1. Always use the bill number, S. 2860, Preventing Harmful Restraint and Seclusion in Schools Act. Please call; Senators pay more attention to calls. Email may get lost. Use Email only if you must.

2. Dial 202-224-3121 (TTY 202-225-1904) or go to www.senate.gov, click on Senators for contact information (including local numbers). You will have 2 Senators. When you call, ask for their Education or Disability Aide. Leave a detailed voicemail message if they are not available. Be sure to identify the bill by name, Preventing Harmful Restraint and Seclusion in Schools Act and use the number, S. 2860.

3. Please call your Senators - but especially if you live in these states on the Senate HELP Committee: AK, AZ, CO, CT, GA, IA, KS , MD, MN, NC, NH, NM, OH, OK, OR, PA, RI, TN, UT, VT, WA, WY. If you are in these states, check the HELP Committee website so you call the Senator on the Committee, http://help.senate.gov/. If you have friends or family in the Committee states, please get them to call. And even if you are not in a Committee state, please call. Senators from all over the country are impacting this bill.

4. Call Senator Tom Harkin and ask for his disability counsel (phone 202-224-3254, fax 202-224-9369). Senator Harkin chairs the Senate Health, Education, Labor and Pensions Committee, http://help.senate.gov/ and has much power over this bill. He needs to hear from parents and advocates from around the country; he certainly is hearing from the other side.

Here is a link to http://www.senate.gov/, which has a nice little "drop down" box on the top right to find your own state's senators, and to the committee page for the Senate Health, Education, Labor and Pensions Committee, http://help.senate.gov/.

Senator Tom Harkin, from Iowa, has always been a pretty good advocate for disability issues. He is also the Chair of this committee. Even if you don't live in his state, I urge you to contact him, and not let this portion of the bill be included.

For a brief overview of how U.S. laws are made, watch this:

Friday, July 2, 2010

Honesty, Justice, and Trust

photo credit-navets
creative commons license

I'm not the kind of person that immediately shouts for someone to lose their job when they do something wrong. We all make mistakes, and jobs are hard to come by nowadays.

But I'm also the kind of person that gets their dander up when organizations try to sweep problems under the rug, and whitewash a situation to cover their own backside.

I recently wrote about how two police officers in Tybee Island, Georgia tased a young autistic man who was sitting outside a restaurant waiting for his brother, who was inside. They not only tased him, but wrestled him to the ground, bruising him and breaking his tooth in the process. Originally, the police chief did what might be expected. He defended the actions of his men, and even went so far as to "blame the victim" and his family somewhat by saying that he was sorry that he had been left "unattended". That last statement, which implies that no one with any kind of disability that impairs communication should ever be left alone, even for a few minutes, got me (and a lot of other people, I'm sure) very upset. I don't realistically expect that the whole world will change overnight, and that the world and everyone in it will totally understand my autistic son as he grows up. I also don't think it unreasonable that he should not have to fear being beat up and tased for sitting on the curb outside a restaurant on a hot day.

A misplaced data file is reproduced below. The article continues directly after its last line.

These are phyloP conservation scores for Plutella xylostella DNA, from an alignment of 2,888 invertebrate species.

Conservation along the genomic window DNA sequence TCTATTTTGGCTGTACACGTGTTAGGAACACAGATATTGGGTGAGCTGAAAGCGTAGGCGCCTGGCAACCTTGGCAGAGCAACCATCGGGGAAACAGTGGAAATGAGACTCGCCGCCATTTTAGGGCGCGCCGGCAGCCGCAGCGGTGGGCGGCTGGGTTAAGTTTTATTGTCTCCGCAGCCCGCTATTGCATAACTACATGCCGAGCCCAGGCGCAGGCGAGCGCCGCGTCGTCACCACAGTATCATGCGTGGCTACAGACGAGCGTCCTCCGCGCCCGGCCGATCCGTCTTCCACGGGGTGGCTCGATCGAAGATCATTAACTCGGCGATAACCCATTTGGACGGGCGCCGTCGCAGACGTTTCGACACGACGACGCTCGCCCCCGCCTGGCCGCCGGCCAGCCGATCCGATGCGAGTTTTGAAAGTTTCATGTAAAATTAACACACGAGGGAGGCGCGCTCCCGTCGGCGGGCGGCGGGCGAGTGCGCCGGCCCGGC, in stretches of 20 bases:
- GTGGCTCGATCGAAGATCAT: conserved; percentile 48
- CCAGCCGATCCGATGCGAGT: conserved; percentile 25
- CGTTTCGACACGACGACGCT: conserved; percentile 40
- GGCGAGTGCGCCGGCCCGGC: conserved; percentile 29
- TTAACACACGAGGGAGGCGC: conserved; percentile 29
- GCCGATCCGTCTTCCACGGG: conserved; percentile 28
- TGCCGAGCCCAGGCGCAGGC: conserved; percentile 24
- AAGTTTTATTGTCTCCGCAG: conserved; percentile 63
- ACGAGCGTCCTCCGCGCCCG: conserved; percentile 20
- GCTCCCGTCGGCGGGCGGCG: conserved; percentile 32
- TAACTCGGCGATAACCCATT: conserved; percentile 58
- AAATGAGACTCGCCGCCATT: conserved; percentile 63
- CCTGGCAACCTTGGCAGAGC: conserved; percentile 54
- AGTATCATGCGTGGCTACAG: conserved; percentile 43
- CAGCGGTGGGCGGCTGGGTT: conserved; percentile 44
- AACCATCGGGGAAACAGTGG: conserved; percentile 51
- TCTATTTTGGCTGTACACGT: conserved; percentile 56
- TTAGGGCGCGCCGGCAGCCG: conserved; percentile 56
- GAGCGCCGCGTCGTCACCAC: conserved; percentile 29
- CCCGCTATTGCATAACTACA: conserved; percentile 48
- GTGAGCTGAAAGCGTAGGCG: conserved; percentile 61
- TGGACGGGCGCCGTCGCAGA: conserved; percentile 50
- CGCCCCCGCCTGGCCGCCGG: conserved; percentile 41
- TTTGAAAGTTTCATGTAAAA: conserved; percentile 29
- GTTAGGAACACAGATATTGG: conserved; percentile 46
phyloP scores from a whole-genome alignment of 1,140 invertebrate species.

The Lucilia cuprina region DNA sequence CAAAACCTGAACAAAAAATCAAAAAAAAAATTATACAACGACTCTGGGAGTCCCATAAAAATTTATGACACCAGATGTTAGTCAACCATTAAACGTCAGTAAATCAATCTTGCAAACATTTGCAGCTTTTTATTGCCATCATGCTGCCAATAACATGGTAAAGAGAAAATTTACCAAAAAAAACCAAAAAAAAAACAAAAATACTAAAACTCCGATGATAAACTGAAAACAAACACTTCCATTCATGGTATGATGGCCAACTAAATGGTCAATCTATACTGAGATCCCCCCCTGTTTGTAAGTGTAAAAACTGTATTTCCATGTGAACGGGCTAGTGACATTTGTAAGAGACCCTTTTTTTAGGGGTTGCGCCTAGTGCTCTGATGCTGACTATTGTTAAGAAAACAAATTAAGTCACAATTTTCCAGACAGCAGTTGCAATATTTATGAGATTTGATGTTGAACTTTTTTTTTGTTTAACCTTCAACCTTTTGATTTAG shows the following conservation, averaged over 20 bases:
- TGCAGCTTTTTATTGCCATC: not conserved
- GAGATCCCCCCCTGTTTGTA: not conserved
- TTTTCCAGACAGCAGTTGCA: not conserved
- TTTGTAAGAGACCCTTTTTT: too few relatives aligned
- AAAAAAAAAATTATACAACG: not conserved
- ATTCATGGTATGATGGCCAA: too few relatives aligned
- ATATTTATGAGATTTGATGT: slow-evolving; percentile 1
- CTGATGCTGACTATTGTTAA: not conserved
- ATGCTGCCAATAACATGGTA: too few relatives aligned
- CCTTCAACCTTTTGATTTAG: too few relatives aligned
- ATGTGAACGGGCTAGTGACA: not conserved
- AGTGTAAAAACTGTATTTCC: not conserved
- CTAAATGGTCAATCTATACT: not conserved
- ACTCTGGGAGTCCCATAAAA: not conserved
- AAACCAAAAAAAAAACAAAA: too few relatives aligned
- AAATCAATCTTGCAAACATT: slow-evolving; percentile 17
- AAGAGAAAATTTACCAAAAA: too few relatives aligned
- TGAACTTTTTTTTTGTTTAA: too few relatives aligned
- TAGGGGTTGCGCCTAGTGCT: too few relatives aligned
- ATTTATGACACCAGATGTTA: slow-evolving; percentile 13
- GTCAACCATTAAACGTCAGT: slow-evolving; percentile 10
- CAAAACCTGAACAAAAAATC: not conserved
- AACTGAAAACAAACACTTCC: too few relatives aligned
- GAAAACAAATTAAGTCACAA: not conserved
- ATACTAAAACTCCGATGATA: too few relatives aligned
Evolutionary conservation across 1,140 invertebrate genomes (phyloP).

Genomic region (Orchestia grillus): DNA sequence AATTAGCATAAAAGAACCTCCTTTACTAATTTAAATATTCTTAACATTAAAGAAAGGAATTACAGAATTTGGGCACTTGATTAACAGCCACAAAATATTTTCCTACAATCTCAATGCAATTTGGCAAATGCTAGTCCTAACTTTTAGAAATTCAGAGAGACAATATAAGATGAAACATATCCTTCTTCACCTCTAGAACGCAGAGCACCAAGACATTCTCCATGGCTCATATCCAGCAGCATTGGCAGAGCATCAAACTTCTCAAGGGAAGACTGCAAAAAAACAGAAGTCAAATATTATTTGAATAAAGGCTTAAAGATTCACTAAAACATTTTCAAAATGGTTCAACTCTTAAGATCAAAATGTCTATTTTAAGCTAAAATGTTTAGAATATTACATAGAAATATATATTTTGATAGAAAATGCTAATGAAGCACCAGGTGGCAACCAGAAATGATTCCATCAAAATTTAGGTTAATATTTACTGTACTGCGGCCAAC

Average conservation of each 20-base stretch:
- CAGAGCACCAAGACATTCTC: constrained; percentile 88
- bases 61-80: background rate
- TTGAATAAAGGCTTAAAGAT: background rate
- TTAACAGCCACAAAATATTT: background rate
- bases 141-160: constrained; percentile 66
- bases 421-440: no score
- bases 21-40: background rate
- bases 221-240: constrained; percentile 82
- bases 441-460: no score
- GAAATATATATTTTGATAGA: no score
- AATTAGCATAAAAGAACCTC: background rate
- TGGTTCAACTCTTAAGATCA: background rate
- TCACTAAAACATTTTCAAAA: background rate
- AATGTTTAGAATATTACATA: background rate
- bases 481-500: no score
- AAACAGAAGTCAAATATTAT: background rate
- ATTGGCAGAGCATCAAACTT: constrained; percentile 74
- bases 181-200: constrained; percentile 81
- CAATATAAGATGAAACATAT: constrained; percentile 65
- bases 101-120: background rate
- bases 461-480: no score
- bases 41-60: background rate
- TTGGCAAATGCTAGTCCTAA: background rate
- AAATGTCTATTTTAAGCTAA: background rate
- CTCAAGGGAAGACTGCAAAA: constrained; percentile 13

Evidently there are some reasonable people living in Tybee, and some of them are actually in a position to do something. According to this article:

Tybee drops charges against autistic teen

WTOC11 reports that,

Tybee Island Mayor Jason Buelterman and Schleicher asked Police Chief Price James W. Price to have the GBI investigate the incident and make sure no laws were broken by police.

Many politicians, both local and national, would have followed on what the police chief originally said, and would have tried to cover up the situation and hope it would go away. I applaud the mayor and city manager, who asked a neutral party (the Georgia Bureau of Investigation-the state counterpart to the FBI) to look into the matter. As police officers themselves, the GBI would have an excellent understanding of what proper police procedure in such cases should be, as well as having practical experience in similar types of situations. Yet as a neutral party, they also understand that the public needs to have confidence in its law enforcement officers. Law abiding public citizens should not have to fear their own police force. When law enforcement officers "go too far", it impairs the ability of all other officers on the force in their ability to do their job. When you are in a job that serves the public, you need to be accountable to that public. You may not like it, but that's part of the job.

According to another recent article in the Savannah Morning News, "Tybee Police Learn About Autism", the two police officers that arrested Clifford, as well as a jailer, have both resigned their posts. The police chief has been suspended, and officers are now being sent for training on dealing with people with autism.

My hat is off to the city of Tybee, for stepping up and doing the right thing. Nothing will undo the damage that has been done. Clifford will forever more be afraid of the police, and it will be that much harder for him to react calmly the next time he interacts with them. But it looks as if the city is stepping up, doing what it can to prevent future similar occurrences, and weeding out a few bad apples (while sending an important message to the rest of the department).

I don't know if the police chief will keep his job, or if he should. I am not in a position to know what he knew, when he knew it, and what he has done in the interim. But I trust now that the people of Tybee will do the right thing, because of what they've done thus far. And if he does keep his job, I sincerely hope that he issues a much more heartfelt and all encompassing apology to Clifford and his family, for them having to have endured this.